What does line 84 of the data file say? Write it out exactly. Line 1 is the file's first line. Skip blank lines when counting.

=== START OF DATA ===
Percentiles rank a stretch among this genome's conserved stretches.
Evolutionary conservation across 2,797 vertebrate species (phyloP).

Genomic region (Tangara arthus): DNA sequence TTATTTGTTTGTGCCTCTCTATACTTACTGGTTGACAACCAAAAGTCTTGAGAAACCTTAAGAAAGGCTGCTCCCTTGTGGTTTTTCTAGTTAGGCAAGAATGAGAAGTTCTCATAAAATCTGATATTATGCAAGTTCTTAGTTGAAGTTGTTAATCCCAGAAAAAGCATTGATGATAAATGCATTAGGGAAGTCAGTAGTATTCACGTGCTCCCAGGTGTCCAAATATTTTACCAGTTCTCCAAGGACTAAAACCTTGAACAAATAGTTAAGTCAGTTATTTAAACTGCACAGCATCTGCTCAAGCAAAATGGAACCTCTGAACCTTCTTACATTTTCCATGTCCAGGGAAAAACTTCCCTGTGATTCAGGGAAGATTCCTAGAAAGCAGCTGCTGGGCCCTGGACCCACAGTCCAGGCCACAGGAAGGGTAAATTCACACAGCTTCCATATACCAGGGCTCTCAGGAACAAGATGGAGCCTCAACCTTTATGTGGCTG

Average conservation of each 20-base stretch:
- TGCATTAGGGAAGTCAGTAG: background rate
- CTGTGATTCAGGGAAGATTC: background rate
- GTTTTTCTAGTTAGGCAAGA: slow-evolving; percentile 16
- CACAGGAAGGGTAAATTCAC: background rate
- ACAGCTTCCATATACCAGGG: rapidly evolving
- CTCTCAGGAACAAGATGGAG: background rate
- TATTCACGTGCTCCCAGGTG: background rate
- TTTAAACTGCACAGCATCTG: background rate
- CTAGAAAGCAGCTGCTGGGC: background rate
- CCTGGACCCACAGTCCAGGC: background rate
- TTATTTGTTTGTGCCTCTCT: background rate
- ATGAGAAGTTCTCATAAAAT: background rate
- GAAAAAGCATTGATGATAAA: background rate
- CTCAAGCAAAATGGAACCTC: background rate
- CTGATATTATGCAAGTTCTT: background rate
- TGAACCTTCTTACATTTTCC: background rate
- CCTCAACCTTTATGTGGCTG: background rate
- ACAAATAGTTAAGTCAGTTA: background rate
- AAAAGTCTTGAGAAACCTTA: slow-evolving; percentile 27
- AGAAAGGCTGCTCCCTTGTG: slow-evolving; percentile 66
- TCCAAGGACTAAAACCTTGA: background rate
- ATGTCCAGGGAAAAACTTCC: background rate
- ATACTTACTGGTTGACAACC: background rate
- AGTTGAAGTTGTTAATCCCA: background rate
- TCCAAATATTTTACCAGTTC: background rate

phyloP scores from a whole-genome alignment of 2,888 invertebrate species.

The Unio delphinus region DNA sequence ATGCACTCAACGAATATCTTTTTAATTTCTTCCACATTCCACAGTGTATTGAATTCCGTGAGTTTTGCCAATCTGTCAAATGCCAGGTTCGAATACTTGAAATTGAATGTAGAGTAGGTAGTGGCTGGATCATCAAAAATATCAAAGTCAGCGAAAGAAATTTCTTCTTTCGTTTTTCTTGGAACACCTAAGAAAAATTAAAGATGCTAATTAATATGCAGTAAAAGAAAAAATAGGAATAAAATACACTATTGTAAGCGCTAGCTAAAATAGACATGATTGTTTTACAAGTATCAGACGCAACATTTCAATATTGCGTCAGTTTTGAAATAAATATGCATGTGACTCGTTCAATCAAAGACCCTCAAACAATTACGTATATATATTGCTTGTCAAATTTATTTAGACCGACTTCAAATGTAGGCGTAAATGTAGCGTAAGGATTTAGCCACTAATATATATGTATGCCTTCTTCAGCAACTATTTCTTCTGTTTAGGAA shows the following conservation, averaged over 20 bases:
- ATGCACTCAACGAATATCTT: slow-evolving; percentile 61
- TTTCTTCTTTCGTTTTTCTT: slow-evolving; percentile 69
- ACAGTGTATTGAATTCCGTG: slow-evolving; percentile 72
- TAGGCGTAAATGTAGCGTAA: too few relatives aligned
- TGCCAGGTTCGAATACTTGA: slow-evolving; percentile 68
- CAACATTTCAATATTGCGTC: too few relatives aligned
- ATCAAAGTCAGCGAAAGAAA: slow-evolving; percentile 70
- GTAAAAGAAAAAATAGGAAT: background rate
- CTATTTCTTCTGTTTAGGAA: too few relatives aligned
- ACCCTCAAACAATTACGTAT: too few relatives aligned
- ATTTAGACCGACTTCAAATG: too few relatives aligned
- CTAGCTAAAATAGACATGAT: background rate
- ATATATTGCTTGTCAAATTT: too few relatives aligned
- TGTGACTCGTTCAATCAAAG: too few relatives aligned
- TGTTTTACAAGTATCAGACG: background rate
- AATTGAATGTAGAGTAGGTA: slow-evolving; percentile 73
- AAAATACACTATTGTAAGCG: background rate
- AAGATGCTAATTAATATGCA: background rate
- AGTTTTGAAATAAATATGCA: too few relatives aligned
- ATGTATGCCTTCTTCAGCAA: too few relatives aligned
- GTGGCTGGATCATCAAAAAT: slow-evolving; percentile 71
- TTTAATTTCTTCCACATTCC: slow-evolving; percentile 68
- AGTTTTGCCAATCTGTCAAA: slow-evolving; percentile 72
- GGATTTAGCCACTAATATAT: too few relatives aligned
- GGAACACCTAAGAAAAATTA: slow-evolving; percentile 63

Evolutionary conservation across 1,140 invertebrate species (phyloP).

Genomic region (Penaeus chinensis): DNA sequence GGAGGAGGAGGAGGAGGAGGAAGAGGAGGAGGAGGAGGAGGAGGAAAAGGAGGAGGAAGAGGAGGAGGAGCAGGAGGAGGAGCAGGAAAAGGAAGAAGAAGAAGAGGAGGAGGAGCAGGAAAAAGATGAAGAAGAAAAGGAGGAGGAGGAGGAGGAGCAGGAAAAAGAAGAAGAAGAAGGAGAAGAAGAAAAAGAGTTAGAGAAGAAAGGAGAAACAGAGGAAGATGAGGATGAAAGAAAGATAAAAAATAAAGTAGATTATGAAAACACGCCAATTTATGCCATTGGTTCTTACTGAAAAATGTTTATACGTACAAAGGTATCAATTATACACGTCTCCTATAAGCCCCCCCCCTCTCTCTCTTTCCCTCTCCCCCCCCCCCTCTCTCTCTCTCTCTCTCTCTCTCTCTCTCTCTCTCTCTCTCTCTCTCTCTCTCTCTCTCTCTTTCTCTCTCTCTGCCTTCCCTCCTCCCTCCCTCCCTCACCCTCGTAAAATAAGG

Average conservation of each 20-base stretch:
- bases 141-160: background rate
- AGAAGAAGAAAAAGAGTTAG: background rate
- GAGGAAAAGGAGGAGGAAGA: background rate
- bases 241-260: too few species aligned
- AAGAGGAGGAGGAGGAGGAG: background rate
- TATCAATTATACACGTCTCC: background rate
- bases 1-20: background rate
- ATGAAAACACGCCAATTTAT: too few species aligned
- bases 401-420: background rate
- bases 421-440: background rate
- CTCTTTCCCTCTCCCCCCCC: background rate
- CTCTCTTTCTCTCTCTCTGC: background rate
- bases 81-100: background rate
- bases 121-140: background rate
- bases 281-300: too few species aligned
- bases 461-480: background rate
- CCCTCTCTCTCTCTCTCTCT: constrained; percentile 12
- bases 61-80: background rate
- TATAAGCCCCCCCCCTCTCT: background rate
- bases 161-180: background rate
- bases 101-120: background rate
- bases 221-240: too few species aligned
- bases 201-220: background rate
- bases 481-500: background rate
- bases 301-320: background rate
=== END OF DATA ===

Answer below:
- bases 301-320: background rate